Daily Fishing and Outdoor Report

Friday, December 20, 2019: That was some frigid air, which reminds me of a lost name in the long history of American merchandising.

Coming soon to a deer drive near you ... 


Friday, December 20, 2019: That was some frigid air, which reminds me of a lost name in the long history of American merchandising. It was some unnamed employee who came up with one of the most creative brandings in what would later become the Madmen genre.

It all began in 1916, with the Guardian Frigerator Company in Fort Wayne, Indiana. That tiny company was created by Nathaniel B. Wales and Alfred Mellowes, who coinvented the first true refrigerator -- upping the electrical ice box, dubbed the DOMELRE, invented by Fred W. Wolf. That refrigeration unit, place atop ye olde fashioned ice boxes, kept blocks of ice from melting so quickly.

Mellowes constructed his prototype fridge by attaching an electric refrigeration system to a wooden cabinet, creating an internalized source of iciness.

Certain it would be as stone-cold success, Mellowes went into business, hoping to mass produce his self-contained refrigerators in a small factory. Therein, he and a few other enterprising folks started hand-assembling the appliance that would truly change the world, though not all that quickly.

The killer problem for Guardian clan was the slow-go aspect of fabricating what was, even by today’s standards, a complex electrical unit. At a full hands-on tilt, the company could only manage a fridge a week. That was far too slow to make ends meet. Within a couple years, prospects for the company froze, losing a load of money for both Mellowes and his investors. Teetering on bankruptcy, Guardian was ready to pull the plug on what would be one of the biggest inventions of a very inventive century. To the rescue came William C. Durant, the head guru at General Motors.

In 1919, Durant personally backed the electric refrigerator concept, essentially buying the company through share ownership. Putting the building might of GM factories behind the effort, he took the refrigerator venture to Fortune 500 levels. 

It was Durant’s takeover that brings me back to the essence of this tale: one of the greatest and cleverest brand names of all time.

Once in the driver’s seat, Durant assigned his GM sale-pitchers to devise a catchy name for the first mass produced refrigerator. With a suggested brand name in hand, up steps … who knows who? But someone lost to the so-called annals of time came up with the ingenious moniker … Frigidaire.  Brilliant. Out of respect, the unknown namer should jump to mind every time we hear “frigid air” is moving in – or maybe when we open the  fridge, the everyday nickname gleaned from Frigidaire.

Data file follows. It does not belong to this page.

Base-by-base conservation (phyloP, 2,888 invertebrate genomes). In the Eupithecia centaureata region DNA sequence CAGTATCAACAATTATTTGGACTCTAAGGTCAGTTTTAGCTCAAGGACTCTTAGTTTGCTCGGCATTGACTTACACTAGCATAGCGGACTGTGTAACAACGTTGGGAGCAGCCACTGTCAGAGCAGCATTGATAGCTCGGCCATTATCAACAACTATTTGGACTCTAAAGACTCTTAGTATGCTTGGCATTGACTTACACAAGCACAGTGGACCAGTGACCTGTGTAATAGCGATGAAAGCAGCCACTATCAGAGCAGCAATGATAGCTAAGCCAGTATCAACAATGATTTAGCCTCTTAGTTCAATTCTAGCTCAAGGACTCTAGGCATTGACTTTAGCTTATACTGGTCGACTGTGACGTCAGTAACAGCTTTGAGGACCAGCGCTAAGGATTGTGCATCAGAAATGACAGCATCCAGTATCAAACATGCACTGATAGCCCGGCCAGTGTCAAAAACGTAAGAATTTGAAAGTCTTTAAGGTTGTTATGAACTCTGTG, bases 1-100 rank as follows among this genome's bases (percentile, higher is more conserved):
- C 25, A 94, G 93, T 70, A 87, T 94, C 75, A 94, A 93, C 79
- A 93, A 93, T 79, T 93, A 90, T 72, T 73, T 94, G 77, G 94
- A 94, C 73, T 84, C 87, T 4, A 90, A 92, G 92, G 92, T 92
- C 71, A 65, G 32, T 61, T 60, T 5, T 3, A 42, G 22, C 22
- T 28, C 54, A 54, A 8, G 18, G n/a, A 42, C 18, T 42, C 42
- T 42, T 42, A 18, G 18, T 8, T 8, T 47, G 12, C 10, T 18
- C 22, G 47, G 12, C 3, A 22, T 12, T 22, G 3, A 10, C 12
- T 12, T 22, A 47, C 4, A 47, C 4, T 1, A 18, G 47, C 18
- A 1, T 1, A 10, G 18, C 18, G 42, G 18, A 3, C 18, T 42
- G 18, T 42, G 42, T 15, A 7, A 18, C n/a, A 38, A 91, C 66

Boy, that show how much free time I have on my hands during this Christmas break.

Below: The investors of the first refrigerator -- and an employee displaying what he thinks about putting an dang things together.  

Image result for first frigidaire

HOLGATE: I drove the hard-frozen surface of Holgate today … without even airing down! I was gliding high up the beach in my quite-heavy, eight-cylinder, full-cab Silverado Chevy … on 35 psi tire pressure! Do not try this at home, buggyists. I’m a trained profession, who was ready to quickly hop out and air down at the first sign of sinkage. While it got a bit boggy when I was forced down to the water’s edge at about the 9,000-foot mark, I kept momentum in drive until I could once again mount the higher frozen beach. It was quite bumpy up there.

Below: Lake Holgate frozen over (near parking lot.) 

As to any sighting of interest, short of a couple immature bald eagles near the entrance, I saw squat. The big snowy must have kept on truckin’ south, though I really didn’t give the far south end dunes much of a look-over. I also didn’t sight any of the harbor seals moving into the area. You’ll see an announcement of their arrival in a Marine Mammal Stranding Center communiqué down below.

Everything is running late this year, even a personal favorite of mine, snow buntings. They got here about a month late, as was the case with that snowy. Seals had usually been here long ago.

A Holgate snow bunting grassing about ... (12/15/2019

Right before this bitter air moved in, I was driving Holgate and saw serious splashes a goodly ways out. No, it wasn’t diving birds, coming and going. I got a good gander with bincos and it was some sort of subsurface species hitting the surface with decent force. If I had to guess, it was schoolie (or larger) stripers going after sand eels, which are extreme surface runners when in a panic. In January, those sand eel balls will really show.